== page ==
Friday, 4 March 2016

How are mass and weight different?

Our Unit of Inquiry central idea we are exploring is:

         Scientific knowledge is always expanding and impacting our lives.

This is a wonderful unit to authentically connect maths. As a connecting enquiry throughout our unit we are going to find out:

To lead in with our enquiry, we are beginning with exploring the measurement of mass since it has a very strong connection with science.  After we have completed our mass unit, I plan to open up the question to the children to see what other strand we should explore in maths that also has a strong connection with science.  Planning the maths year out, I've deliberately chosen not to explore time, temperature, volume, positive and negative numbers

Today's enquiry also directly linked with our measuring mass central idea we are exploring:

   Converting units and using decimals helps us to make sense of the 
   measurement of mass.

We began by skim reading and then selecting a website article that explained the differences between mass and weight.  Whilst reading the children in groups recorded notes of the key points:

Each group partner then had 45 seconds each to explain their understandings of mass and weight.  The challenge was that we couldn't repeat what others had already explained.  This strategy helps ensure each student is really listening to their partners and also helps them to expand on their peers' ideas which we are encouraged to do in all of our discussions.

We then shared our understandings altogether and recorded and discussed these:

It generated some interesting debates and challenging theories we had about mass and weight.

Some of our wonderings of how our body's weight might change included:

To gain a deeper understanding about gravity and its impact on weight and to also link how scientific knowledge changes, we watched the following YouTube.  We paused every few minutes and did a talk n turn with partners about what the video makes us think about.  Then we would share our thoughts as a whole class. 

Such amazing and deep discussions about mass and weight were generated from this: the mass of a black hole's gravitational force, the mass of our Sun's impact on our planet, the mass of the Earth's impact on our Moon and we even got into discussing complex scientific theories about the big bang theory and multiple universes all related to mass.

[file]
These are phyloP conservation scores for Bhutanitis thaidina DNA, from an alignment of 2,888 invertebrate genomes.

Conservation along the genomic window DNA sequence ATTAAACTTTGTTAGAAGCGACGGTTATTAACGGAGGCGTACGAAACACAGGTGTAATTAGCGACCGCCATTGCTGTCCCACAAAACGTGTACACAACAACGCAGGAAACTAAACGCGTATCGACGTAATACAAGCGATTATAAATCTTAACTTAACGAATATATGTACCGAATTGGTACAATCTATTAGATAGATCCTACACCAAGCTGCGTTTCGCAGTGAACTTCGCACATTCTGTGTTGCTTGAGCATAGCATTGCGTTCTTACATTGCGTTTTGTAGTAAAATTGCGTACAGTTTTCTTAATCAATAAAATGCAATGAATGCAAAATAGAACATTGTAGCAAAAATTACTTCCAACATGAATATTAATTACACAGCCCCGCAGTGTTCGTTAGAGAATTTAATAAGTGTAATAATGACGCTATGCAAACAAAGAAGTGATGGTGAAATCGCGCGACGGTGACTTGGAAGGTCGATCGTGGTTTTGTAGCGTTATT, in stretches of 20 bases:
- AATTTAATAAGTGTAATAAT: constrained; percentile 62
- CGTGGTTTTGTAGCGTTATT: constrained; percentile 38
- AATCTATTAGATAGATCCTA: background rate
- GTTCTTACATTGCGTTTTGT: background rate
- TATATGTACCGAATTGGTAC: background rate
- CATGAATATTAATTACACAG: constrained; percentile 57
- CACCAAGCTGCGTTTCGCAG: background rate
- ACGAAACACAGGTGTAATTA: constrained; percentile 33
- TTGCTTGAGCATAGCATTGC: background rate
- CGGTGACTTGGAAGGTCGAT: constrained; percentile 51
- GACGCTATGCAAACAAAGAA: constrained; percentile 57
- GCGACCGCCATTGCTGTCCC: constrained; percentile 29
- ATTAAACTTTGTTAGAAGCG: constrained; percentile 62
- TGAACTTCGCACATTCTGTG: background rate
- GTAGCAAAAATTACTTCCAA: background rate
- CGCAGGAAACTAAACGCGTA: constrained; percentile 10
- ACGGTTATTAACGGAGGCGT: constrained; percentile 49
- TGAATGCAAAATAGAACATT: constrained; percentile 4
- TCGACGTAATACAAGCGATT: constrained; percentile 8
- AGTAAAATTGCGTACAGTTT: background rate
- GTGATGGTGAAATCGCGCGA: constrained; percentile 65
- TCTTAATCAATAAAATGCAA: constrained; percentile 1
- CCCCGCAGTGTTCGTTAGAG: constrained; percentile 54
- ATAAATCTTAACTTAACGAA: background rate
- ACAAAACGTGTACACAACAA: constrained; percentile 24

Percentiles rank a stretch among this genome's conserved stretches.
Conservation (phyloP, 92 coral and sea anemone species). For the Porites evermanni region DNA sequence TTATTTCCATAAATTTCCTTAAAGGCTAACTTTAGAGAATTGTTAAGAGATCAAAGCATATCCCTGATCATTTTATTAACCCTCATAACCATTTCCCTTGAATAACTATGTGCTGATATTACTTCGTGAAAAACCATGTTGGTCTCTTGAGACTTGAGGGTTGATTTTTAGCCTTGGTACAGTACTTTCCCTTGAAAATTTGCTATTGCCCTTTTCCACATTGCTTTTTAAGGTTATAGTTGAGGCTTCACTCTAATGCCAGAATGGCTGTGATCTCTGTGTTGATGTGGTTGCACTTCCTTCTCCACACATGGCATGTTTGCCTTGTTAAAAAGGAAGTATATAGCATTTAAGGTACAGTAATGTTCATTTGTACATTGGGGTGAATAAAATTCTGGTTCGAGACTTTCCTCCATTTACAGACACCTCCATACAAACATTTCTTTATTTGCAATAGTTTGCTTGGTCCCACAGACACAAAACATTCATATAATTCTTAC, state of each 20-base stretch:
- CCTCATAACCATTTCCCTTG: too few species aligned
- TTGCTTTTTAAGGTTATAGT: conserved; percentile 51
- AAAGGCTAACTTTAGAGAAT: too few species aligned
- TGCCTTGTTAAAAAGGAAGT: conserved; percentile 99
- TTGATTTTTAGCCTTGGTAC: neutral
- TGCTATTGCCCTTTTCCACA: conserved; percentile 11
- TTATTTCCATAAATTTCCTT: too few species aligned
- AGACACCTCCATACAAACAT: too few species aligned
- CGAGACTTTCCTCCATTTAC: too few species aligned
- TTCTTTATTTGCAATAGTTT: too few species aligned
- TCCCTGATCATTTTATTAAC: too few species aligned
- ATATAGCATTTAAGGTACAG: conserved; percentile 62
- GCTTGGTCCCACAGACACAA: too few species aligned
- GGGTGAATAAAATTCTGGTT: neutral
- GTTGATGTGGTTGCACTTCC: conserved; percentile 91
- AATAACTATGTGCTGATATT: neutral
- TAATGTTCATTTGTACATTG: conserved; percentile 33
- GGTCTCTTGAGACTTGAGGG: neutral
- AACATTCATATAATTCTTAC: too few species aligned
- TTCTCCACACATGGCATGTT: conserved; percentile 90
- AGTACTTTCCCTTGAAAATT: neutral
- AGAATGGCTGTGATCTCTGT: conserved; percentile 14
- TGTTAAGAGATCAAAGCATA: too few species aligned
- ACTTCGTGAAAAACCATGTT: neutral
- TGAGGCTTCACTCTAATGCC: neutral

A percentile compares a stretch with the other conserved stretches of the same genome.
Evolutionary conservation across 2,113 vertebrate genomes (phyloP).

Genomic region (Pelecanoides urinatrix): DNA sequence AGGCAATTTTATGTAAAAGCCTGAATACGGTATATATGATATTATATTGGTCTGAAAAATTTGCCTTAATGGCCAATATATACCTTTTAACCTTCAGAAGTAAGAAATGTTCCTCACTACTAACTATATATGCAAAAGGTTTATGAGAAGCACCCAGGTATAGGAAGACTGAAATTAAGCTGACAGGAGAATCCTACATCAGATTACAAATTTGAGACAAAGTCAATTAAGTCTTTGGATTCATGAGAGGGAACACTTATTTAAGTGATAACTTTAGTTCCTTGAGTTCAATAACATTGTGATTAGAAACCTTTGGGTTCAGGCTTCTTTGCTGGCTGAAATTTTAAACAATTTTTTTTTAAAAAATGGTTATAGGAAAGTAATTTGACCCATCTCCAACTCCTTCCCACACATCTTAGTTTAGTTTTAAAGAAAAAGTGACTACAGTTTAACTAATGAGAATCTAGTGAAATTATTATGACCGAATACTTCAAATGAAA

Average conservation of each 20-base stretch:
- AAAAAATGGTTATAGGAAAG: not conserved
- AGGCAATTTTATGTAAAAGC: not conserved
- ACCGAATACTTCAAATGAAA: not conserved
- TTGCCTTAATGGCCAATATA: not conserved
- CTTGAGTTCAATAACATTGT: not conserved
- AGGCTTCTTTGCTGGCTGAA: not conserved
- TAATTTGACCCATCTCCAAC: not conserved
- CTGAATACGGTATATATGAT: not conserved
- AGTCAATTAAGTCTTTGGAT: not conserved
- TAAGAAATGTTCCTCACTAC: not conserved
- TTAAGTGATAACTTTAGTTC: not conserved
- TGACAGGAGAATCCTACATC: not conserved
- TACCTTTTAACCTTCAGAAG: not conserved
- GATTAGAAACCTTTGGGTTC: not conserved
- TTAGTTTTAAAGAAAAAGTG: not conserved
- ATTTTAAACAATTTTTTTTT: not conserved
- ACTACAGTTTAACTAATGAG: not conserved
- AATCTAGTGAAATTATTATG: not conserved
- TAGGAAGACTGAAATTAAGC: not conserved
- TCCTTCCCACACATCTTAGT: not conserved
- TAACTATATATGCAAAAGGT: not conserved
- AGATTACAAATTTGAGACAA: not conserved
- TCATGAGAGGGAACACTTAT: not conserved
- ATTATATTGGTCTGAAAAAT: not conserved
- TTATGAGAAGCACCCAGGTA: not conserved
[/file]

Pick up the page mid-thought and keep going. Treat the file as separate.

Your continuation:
We then extended our new understandings by applying mass and weight to find out how much we would weigh on the different planets in our Solar System:

To find out how our weight changes on different planets due to the differing gravitational pulls, we measured our mass on bathroom scales and multiplied our mass by these decimals:

A few of us were a bit unsure how to multiply decimals so those children were invited to our rug and we looked at how we do that together.

There was a lot of excited amazement about how much or how little they would weigh on the different planets.  Some questioned whether we should be using kg or Newtons which we had just learnt from the reading is another unit of measurement for mass.  

We then made posters of our discoveries as a means of consolidating our new knowledge about the difference between mass and weight. Whilst making them, a lot of interesting discussions took place about mass, our Solar System and some wanted to know what their body's weight would be on the Sun so they found a website that could calculate it for them (student's taking their thinking further- loveit!)

In our concluding discussion we thought:

° Why do we use the word weight when really we are talking about mass?

° Are there other units of measurement for mass like newtons that we don't know about yet?

° Maths is a tool for science but its also a science itself.

° So, when we weigh veggies at the supermarket, really it's the Earth's gravitational pull that is giving it weight, but the veggies themselves have their own mass too according to the amount of matter they have. 

° Mass controls EVERYTHING in the entire universe!!!

It will be interesting I think to see how much of this new understanding will translate and be used as we continue exploring our unit of measuring mass.

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